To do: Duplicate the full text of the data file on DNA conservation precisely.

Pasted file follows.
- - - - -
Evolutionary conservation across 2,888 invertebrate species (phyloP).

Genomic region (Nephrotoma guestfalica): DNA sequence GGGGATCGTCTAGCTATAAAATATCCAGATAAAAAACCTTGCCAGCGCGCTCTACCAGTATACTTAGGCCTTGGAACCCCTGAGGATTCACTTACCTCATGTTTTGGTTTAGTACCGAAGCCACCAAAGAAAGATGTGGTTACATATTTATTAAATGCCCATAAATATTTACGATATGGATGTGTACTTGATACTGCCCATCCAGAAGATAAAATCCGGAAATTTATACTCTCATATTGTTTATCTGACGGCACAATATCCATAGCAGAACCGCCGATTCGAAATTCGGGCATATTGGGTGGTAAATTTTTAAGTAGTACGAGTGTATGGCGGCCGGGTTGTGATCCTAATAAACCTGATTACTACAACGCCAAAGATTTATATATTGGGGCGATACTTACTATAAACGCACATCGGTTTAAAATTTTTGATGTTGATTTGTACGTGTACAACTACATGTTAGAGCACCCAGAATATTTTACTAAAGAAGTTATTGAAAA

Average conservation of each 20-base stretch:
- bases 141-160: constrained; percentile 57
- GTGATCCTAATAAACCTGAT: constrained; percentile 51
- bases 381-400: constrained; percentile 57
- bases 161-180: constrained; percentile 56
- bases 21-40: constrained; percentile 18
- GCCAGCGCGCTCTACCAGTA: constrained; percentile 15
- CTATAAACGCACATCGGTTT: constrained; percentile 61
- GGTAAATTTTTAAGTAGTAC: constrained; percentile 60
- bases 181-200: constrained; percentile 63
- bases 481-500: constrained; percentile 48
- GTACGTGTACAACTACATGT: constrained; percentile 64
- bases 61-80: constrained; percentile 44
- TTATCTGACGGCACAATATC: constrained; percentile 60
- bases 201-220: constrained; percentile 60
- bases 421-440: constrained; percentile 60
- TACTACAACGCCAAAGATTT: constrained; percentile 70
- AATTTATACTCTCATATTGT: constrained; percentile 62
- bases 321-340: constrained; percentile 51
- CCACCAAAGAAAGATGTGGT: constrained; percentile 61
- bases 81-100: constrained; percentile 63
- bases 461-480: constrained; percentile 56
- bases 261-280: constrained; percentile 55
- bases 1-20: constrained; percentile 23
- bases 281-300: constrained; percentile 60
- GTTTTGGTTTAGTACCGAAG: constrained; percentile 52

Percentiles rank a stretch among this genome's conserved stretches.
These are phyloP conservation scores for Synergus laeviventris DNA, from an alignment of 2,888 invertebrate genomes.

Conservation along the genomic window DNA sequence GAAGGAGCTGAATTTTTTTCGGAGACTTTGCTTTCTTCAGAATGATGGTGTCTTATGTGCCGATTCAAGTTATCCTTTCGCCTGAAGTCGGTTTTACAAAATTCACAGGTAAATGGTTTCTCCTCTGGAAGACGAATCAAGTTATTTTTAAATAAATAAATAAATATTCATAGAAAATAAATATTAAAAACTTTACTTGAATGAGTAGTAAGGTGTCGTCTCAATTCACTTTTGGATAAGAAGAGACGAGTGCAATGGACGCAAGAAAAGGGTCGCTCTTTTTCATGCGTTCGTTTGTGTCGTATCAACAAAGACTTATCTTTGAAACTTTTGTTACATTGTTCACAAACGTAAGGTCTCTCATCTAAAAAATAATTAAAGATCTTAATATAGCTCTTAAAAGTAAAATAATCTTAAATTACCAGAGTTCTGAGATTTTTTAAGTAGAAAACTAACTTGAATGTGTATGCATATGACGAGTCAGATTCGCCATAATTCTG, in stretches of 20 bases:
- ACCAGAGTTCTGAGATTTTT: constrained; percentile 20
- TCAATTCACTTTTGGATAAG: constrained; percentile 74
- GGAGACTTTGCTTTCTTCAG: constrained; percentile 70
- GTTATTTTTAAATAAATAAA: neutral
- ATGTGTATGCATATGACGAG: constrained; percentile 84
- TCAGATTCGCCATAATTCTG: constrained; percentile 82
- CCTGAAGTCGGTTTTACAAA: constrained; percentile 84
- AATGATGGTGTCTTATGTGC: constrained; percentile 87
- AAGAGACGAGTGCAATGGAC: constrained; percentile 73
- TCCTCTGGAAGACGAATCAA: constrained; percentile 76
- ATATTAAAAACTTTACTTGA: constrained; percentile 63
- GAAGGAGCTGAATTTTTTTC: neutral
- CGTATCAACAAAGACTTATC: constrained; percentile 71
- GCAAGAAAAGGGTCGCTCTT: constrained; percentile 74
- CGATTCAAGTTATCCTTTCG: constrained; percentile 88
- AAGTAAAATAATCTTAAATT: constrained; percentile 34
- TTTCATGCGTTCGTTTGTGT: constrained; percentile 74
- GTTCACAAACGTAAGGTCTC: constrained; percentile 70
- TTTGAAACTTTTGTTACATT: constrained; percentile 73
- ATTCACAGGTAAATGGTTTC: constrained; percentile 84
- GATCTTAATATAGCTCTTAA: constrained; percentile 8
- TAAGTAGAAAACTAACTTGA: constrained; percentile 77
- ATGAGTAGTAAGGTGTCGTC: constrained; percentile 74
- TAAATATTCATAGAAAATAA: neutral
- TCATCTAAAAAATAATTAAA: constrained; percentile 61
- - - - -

Evolutionary conservation across 2,888 invertebrate species (phyloP).

Genomic region (Nephrotoma guestfalica): DNA sequence GGGGATCGTCTAGCTATAAAATATCCAGATAAAAAACCTTGCCAGCGCGCTCTACCAGTATACTTAGGCCTTGGAACCCCTGAGGATTCACTTACCTCATGTTTTGGTTTAGTACCGAAGCCACCAAAGAAAGATGTGGTTACATATTTATTAAATGCCCATAAATATTTACGATATGGATGTGTACTTGATACTGCCCATCCAGAAGATAAAATCCGGAAATTTATACTCTCATATTGTTTATCTGACGGCACAATATCCATAGCAGAACCGCCGATTCGAAATTCGGGCATATTGGGTGGTAAATTTTTAAGTAGTACGAGTGTATGGCGGCCGGGTTGTGATCCTAATAAACCTGATTACTACAACGCCAAAGATTTATATATTGGGGCGATACTTACTATAAACGCACATCGGTTTAAAATTTTTGATGTTGATTTGTACGTGTACAACTACATGTTAGAGCACCCAGAATATTTTACTAAAGAAGTTATTGAAAA

Average conservation of each 20-base stretch:
- bases 141-160: constrained; percentile 57
- GTGATCCTAATAAACCTGAT: constrained; percentile 51
- bases 381-400: constrained; percentile 57
- bases 161-180: constrained; percentile 56
- bases 21-40: constrained; percentile 18
- GCCAGCGCGCTCTACCAGTA: constrained; percentile 15
- CTATAAACGCACATCGGTTT: constrained; percentile 61
- GGTAAATTTTTAAGTAGTAC: constrained; percentile 60
- bases 181-200: constrained; percentile 63
- bases 481-500: constrained; percentile 48
- GTACGTGTACAACTACATGT: constrained; percentile 64
- bases 61-80: constrained; percentile 44
- TTATCTGACGGCACAATATC: constrained; percentile 60
- bases 201-220: constrained; percentile 60
- bases 421-440: constrained; percentile 60
- TACTACAACGCCAAAGATTT: constrained; percentile 70
- AATTTATACTCTCATATTGT: constrained; percentile 62
- bases 321-340: constrained; percentile 51
- CCACCAAAGAAAGATGTGGT: constrained; percentile 61
- bases 81-100: constrained; percentile 63
- bases 461-480: constrained; percentile 56
- bases 261-280: constrained; percentile 55
- bases 1-20: constrained; percentile 23
- bases 281-300: constrained; percentile 60
- GTTTTGGTTTAGTACCGAAG: constrained; percentile 52

Percentiles rank a stretch among this genome's conserved stretches.
These are phyloP conservation scores for Synergus laeviventris DNA, from an alignment of 2,888 invertebrate genomes.

Conservation along the genomic window DNA sequence GAAGGAGCTGAATTTTTTTCGGAGACTTTGCTTTCTTCAGAATGATGGTGTCTTATGTGCCGATTCAAGTTATCCTTTCGCCTGAAGTCGGTTTTACAAAATTCACAGGTAAATGGTTTCTCCTCTGGAAGACGAATCAAGTTATTTTTAAATAAATAAATAAATATTCATAGAAAATAAATATTAAAAACTTTACTTGAATGAGTAGTAAGGTGTCGTCTCAATTCACTTTTGGATAAGAAGAGACGAGTGCAATGGACGCAAGAAAAGGGTCGCTCTTTTTCATGCGTTCGTTTGTGTCGTATCAACAAAGACTTATCTTTGAAACTTTTGTTACATTGTTCACAAACGTAAGGTCTCTCATCTAAAAAATAATTAAAGATCTTAATATAGCTCTTAAAAGTAAAATAATCTTAAATTACCAGAGTTCTGAGATTTTTTAAGTAGAAAACTAACTTGAATGTGTATGCATATGACGAGTCAGATTCGCCATAATTCTG, in stretches of 20 bases:
- ACCAGAGTTCTGAGATTTTT: constrained; percentile 20
- TCAATTCACTTTTGGATAAG: constrained; percentile 74
- GGAGACTTTGCTTTCTTCAG: constrained; percentile 70
- GTTATTTTTAAATAAATAAA: neutral
- ATGTGTATGCATATGACGAG: constrained; percentile 84
- TCAGATTCGCCATAATTCTG: constrained; percentile 82
- CCTGAAGTCGGTTTTACAAA: constrained; percentile 84
- AATGATGGTGTCTTATGTGC: constrained; percentile 87
- AAGAGACGAGTGCAATGGAC: constrained; percentile 73
- TCCTCTGGAAGACGAATCAA: constrained; percentile 76
- ATATTAAAAACTTTACTTGA: constrained; percentile 63
- GAAGGAGCTGAATTTTTTTC: neutral
- CGTATCAACAAAGACTTATC: constrained; percentile 71
- GCAAGAAAAGGGTCGCTCTT: constrained; percentile 74
- CGATTCAAGTTATCCTTTCG: constrained; percentile 88
- AAGTAAAATAATCTTAAATT: constrained; percentile 34
- TTTCATGCGTTCGTTTGTGT: constrained; percentile 74
- GTTCACAAACGTAAGGTCTC: constrained; percentile 70
- TTTGAAACTTTTGTTACATT: constrained; percentile 73
- ATTCACAGGTAAATGGTTTC: constrained; percentile 84
- GATCTTAATATAGCTCTTAA: constrained; percentile 8
- TAAGTAGAAAACTAACTTGA: constrained; percentile 77
- ATGAGTAGTAAGGTGTCGTC: constrained; percentile 74
- TAAATATTCATAGAAAATAA: neutral
- TCATCTAAAAAATAATTAAA: constrained; percentile 61